They should be aware to set strategies and follow their goals.

It's very important in future where I think the most farmers will be challenged more on the profitability, on restrictions from environmental issues and others.

And to optimize you have to follow your goals and to be very clear in defining those goals.

I think in the future most breeders will do genomic testing. To give yourself better tools, to select those that should breed the next generation of cows in your herd.

And if you don't need all the cows to breed next generation to have enough offspring to reproduce your herd or replace culled cows, you might only need 30-40% of your cows for that.

So, a strategy where you do genomic testing, get a better selection tool, find the 30-40% that should be models of next generation and then use beef on the rest of the cows.

That would be an optimal strategy; both speeding up genetic progress on those traits that you prioritize, but also profitability will be optimized in that sense because you will replace worthless Jersey bull calves with Jersey beef crosses having a higher value.


What about sexed semen? Because I saw numbers from 2020 and it was 70% of all Jersey doses sold around the world are sexed semen. 

Significantly higher than other breeds we see where it's now 25%.

Why is sexed semen an important tool for Jersey breeders?


It is to replace the purebred Jersey bull calves.

When I before said that 30-40% were enough to replace females in your herd, I mean that those are enough if you use sexed semen.

So, you should use sexed semen to breed the next generation and you could actually also use sexed semen when you use beef and that's coming more and more.

We expect that 90% of the Jersey semen sold in in Denmark and the Nordic countries by the end of this year will be sexed Jersey semen, and we expected that approximately 25% of the beef semen will be sexed as well.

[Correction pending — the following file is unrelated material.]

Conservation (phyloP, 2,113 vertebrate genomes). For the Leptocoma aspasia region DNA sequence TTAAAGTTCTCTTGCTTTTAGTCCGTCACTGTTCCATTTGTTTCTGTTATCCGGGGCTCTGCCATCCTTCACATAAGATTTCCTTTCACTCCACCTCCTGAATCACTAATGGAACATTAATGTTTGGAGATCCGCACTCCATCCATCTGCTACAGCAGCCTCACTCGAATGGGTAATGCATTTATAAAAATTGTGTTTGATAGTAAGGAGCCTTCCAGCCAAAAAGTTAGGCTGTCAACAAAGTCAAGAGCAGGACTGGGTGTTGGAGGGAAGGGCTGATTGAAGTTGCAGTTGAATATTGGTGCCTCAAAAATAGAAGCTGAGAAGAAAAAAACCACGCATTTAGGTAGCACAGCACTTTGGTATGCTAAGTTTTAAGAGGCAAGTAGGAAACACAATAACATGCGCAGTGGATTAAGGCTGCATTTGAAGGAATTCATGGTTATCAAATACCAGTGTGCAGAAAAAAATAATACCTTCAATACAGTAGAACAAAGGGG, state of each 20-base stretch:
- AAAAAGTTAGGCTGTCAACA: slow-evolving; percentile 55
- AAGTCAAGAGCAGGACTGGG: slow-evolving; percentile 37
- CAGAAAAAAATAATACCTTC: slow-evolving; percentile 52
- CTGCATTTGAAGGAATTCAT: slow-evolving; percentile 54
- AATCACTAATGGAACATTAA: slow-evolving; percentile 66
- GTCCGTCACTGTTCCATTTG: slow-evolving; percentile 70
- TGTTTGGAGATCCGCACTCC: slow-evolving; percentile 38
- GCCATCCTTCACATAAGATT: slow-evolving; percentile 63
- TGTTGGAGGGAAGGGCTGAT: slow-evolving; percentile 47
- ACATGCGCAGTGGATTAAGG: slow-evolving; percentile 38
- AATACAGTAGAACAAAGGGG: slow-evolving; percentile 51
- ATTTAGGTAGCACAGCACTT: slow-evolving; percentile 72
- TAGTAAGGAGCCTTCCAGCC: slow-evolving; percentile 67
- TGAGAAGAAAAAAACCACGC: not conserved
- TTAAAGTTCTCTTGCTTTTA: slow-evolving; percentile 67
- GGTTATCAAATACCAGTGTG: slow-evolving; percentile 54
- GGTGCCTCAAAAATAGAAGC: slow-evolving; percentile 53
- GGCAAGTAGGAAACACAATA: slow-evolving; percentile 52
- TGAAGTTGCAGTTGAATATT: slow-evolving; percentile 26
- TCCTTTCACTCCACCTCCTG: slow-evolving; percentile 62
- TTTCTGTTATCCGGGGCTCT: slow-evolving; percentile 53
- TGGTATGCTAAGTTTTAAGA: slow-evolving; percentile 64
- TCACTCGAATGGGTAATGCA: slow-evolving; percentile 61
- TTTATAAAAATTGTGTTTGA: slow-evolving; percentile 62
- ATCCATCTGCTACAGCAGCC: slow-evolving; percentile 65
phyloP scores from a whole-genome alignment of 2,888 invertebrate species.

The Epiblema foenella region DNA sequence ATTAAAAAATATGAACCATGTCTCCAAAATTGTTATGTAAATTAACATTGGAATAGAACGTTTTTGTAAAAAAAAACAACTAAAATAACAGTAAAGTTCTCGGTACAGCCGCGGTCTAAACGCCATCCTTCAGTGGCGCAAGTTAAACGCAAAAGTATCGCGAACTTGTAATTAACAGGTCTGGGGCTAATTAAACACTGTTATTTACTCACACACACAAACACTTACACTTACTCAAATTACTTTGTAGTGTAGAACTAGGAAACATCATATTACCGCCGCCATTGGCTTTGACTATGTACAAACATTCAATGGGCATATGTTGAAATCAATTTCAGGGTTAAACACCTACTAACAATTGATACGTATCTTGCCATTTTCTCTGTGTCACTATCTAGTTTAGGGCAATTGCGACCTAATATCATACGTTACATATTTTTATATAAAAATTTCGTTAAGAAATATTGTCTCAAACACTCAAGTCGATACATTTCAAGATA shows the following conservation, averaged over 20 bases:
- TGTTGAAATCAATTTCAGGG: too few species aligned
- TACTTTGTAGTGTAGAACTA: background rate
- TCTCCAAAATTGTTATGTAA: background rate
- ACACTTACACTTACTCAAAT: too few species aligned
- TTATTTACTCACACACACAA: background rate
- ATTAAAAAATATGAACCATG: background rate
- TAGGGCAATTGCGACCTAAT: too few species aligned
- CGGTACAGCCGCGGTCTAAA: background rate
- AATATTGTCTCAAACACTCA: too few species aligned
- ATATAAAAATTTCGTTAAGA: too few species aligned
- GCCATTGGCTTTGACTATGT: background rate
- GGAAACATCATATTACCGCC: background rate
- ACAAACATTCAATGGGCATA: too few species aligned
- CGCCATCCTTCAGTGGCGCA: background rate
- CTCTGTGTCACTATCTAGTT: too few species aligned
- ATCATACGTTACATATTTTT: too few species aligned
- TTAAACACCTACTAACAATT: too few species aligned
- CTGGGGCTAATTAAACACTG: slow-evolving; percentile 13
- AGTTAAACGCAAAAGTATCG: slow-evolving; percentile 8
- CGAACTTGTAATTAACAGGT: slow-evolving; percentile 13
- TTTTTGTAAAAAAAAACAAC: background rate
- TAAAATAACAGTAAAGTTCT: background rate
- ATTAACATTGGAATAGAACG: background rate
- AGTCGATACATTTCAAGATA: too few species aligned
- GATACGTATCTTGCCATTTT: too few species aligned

And this is only for this year.

I expect next year 50% of the beef semen sold for Jersey breeders will be sexed.


What else can I do to be set up for the future with a healthy and profitable Jersey herd?


I think you should have a look at the effects of different strategies.

Give yourself the opportunity of checking whether what I'm doing today is the most profitable solution.

We have a tool called SimHerd where we do simulations on the different strategies in your herd.

You can have a sexed semen strategy, maybe only Jersey sexed semen, maybe both Jersey sexed semen and beef and then try and make these different scenarios that’ll fit well under your conditions and make a simulation on what will the economic result be.

How much sexed semen should I use? What type of what profile of bulls should I use? What will the end result be?

That's a very good tool to make use of when discussing future strategies and effects of those.


Are we going to continue to see a growth in numbers of Jersey cows around the world?


Of course, how could you ask a question like that?

Yes of course, we will. The Jersey breed is the breed of the future.

When we get more documentation on saved feed, feed efficiency, on greenhouse gas emissions, I'm sure it'll show that the Jersey is a breed of the future.

You don't need the world's largest cows too give you a good economic result in your herd, you can do with small cows.


Are the number of Jersey cows, is that going to continue to grow around the world?


Yes, definitely.

The reason for that is that Jerseys fit well in all types of production systems, under all types of management conditions around the world no matter if you are producing conventional products, organic products, if you produce designed products for special customers - like A2 milk - or different emphasis on different traits.

Jerseys fit well but Jerseys also fit well when your prioritized profitability help sustainability and I think it is the breed fitting the best so I see a great future for the Jerseys.





Thanks for joining the BreedCast produced by VikingGenetics.

If you'd like more management tips on Jersey cows or breeding tips, do visit the VikingGenetics website and social media Jersey area there.


Thank you, Peter Larson, for sharing your knowledge and experience with us.


Thank you.


And thank you everyone out there for listening.


If you have an idea for a topic in cattle breeding, you'd like us to focus on, please contact us at the VikingGenetics website or on our Facebook page.


My name is Louise Roenn Svane. 

Please join me for the next BreedCast where we'll talk about another current trend in cattle breeding: organic farming.

And more particularly how to avoid sick cows in your organic dairy business.


Thank you.